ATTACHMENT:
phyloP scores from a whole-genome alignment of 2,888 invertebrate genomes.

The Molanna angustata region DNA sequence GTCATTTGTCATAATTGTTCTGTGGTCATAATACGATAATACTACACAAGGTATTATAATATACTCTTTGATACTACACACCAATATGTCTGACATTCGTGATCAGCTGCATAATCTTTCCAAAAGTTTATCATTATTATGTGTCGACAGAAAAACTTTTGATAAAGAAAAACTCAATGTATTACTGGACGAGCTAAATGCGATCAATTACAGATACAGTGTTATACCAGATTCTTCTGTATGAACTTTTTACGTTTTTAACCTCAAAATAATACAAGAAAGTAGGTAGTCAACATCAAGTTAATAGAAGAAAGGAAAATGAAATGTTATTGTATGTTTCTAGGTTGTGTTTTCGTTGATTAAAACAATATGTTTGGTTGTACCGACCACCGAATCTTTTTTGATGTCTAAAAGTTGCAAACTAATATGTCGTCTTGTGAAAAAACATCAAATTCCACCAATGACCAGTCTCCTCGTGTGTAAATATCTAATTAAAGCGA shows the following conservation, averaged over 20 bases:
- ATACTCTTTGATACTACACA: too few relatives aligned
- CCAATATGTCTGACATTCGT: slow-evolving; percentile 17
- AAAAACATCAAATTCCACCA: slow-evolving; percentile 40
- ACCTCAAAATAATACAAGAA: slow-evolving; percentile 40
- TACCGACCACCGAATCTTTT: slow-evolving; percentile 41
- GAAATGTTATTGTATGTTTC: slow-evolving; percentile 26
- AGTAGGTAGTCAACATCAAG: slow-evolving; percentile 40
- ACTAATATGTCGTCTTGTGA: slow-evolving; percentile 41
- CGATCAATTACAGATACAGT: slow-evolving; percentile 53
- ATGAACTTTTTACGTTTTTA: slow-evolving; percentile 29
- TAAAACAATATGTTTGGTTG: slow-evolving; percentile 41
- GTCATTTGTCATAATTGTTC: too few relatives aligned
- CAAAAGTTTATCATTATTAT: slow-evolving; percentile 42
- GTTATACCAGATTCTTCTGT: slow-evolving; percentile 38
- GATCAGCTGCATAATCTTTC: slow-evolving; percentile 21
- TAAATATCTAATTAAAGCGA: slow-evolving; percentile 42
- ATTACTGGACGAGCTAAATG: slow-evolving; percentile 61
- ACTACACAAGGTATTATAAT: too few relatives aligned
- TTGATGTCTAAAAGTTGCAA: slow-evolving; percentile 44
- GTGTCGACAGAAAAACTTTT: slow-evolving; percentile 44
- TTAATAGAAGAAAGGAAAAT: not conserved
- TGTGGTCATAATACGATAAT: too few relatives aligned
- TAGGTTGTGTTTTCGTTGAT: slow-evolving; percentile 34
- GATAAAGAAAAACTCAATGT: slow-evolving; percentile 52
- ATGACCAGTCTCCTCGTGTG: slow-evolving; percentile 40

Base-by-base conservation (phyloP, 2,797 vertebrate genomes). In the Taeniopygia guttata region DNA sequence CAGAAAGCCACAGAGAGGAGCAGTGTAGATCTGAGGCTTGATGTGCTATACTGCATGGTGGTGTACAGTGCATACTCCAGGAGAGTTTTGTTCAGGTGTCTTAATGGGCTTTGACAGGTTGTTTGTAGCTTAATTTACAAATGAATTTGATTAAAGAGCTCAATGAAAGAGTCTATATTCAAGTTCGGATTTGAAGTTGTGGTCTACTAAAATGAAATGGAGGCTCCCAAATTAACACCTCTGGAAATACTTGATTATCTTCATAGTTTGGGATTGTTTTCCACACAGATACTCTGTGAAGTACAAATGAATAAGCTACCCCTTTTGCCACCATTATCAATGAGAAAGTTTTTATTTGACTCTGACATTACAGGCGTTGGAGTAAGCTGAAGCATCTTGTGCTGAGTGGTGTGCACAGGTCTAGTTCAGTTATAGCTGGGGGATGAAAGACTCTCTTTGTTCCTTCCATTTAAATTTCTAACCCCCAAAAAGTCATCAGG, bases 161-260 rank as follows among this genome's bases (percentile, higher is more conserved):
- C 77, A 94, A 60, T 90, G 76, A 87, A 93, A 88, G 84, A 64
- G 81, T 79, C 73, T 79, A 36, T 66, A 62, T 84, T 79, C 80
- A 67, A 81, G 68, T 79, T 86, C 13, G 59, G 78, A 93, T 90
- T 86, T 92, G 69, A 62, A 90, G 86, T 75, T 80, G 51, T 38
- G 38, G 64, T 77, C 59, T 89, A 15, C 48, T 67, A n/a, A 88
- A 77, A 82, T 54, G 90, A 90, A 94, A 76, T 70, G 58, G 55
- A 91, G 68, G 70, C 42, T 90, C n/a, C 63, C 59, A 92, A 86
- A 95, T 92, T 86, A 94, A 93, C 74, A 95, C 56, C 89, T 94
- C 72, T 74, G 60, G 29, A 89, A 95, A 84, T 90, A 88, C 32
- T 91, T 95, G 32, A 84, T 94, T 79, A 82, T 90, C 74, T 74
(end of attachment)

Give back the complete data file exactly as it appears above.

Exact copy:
phyloP scores from a whole-genome alignment of 2,888 invertebrate genomes.

The Molanna angustata region DNA sequence GTCATTTGTCATAATTGTTCTGTGGTCATAATACGATAATACTACACAAGGTATTATAATATACTCTTTGATACTACACACCAATATGTCTGACATTCGTGATCAGCTGCATAATCTTTCCAAAAGTTTATCATTATTATGTGTCGACAGAAAAACTTTTGATAAAGAAAAACTCAATGTATTACTGGACGAGCTAAATGCGATCAATTACAGATACAGTGTTATACCAGATTCTTCTGTATGAACTTTTTACGTTTTTAACCTCAAAATAATACAAGAAAGTAGGTAGTCAACATCAAGTTAATAGAAGAAAGGAAAATGAAATGTTATTGTATGTTTCTAGGTTGTGTTTTCGTTGATTAAAACAATATGTTTGGTTGTACCGACCACCGAATCTTTTTTGATGTCTAAAAGTTGCAAACTAATATGTCGTCTTGTGAAAAAACATCAAATTCCACCAATGACCAGTCTCCTCGTGTGTAAATATCTAATTAAAGCGA shows the following conservation, averaged over 20 bases:
- ATACTCTTTGATACTACACA: too few relatives aligned
- CCAATATGTCTGACATTCGT: slow-evolving; percentile 17
- AAAAACATCAAATTCCACCA: slow-evolving; percentile 40
- ACCTCAAAATAATACAAGAA: slow-evolving; percentile 40
- TACCGACCACCGAATCTTTT: slow-evolving; percentile 41
- GAAATGTTATTGTATGTTTC: slow-evolving; percentile 26
- AGTAGGTAGTCAACATCAAG: slow-evolving; percentile 40
- ACTAATATGTCGTCTTGTGA: slow-evolving; percentile 41
- CGATCAATTACAGATACAGT: slow-evolving; percentile 53
- ATGAACTTTTTACGTTTTTA: slow-evolving; percentile 29
- TAAAACAATATGTTTGGTTG: slow-evolving; percentile 41
- GTCATTTGTCATAATTGTTC: too few relatives aligned
- CAAAAGTTTATCATTATTAT: slow-evolving; percentile 42
- GTTATACCAGATTCTTCTGT: slow-evolving; percentile 38
- GATCAGCTGCATAATCTTTC: slow-evolving; percentile 21
- TAAATATCTAATTAAAGCGA: slow-evolving; percentile 42
- ATTACTGGACGAGCTAAATG: slow-evolving; percentile 61
- ACTACACAAGGTATTATAAT: too few relatives aligned
- TTGATGTCTAAAAGTTGCAA: slow-evolving; percentile 44
- GTGTCGACAGAAAAACTTTT: slow-evolving; percentile 44
- TTAATAGAAGAAAGGAAAAT: not conserved
- TGTGGTCATAATACGATAAT: too few relatives aligned
- TAGGTTGTGTTTTCGTTGAT: slow-evolving; percentile 34
- GATAAAGAAAAACTCAATGT: slow-evolving; percentile 52
- ATGACCAGTCTCCTCGTGTG: slow-evolving; percentile 40

Base-by-base conservation (phyloP, 2,797 vertebrate genomes). In the Taeniopygia guttata region DNA sequence CAGAAAGCCACAGAGAGGAGCAGTGTAGATCTGAGGCTTGATGTGCTATACTGCATGGTGGTGTACAGTGCATACTCCAGGAGAGTTTTGTTCAGGTGTCTTAATGGGCTTTGACAGGTTGTTTGTAGCTTAATTTACAAATGAATTTGATTAAAGAGCTCAATGAAAGAGTCTATATTCAAGTTCGGATTTGAAGTTGTGGTCTACTAAAATGAAATGGAGGCTCCCAAATTAACACCTCTGGAAATACTTGATTATCTTCATAGTTTGGGATTGTTTTCCACACAGATACTCTGTGAAGTACAAATGAATAAGCTACCCCTTTTGCCACCATTATCAATGAGAAAGTTTTTATTTGACTCTGACATTACAGGCGTTGGAGTAAGCTGAAGCATCTTGTGCTGAGTGGTGTGCACAGGTCTAGTTCAGTTATAGCTGGGGGATGAAAGACTCTCTTTGTTCCTTCCATTTAAATTTCTAACCCCCAAAAAGTCATCAGG, bases 161-260 rank as follows among this genome's bases (percentile, higher is more conserved):
- C 77, A 94, A 60, T 90, G 76, A 87, A 93, A 88, G 84, A 64
- G 81, T 79, C 73, T 79, A 36, T 66, A 62, T 84, T 79, C 80
- A 67, A 81, G 68, T 79, T 86, C 13, G 59, G 78, A 93, T 90
- T 86, T 92, G 69, A 62, A 90, G 86, T 75, T 80, G 51, T 38
- G 38, G 64, T 77, C 59, T 89, A 15, C 48, T 67, A n/a, A 88
- A 77, A 82, T 54, G 90, A 90, A 94, A 76, T 70, G 58, G 55
- A 91, G 68, G 70, C 42, T 90, C n/a, C 63, C 59, A 92, A 86
- A 95, T 92, T 86, A 94, A 93, C 74, A 95, C 56, C 89, T 94
- C 72, T 74, G 60, G 29, A 89, A 95, A 84, T 90, A 88, C 32
- T 91, T 95, G 32, A 84, T 94, T 79, A 82, T 90, C 74, T 74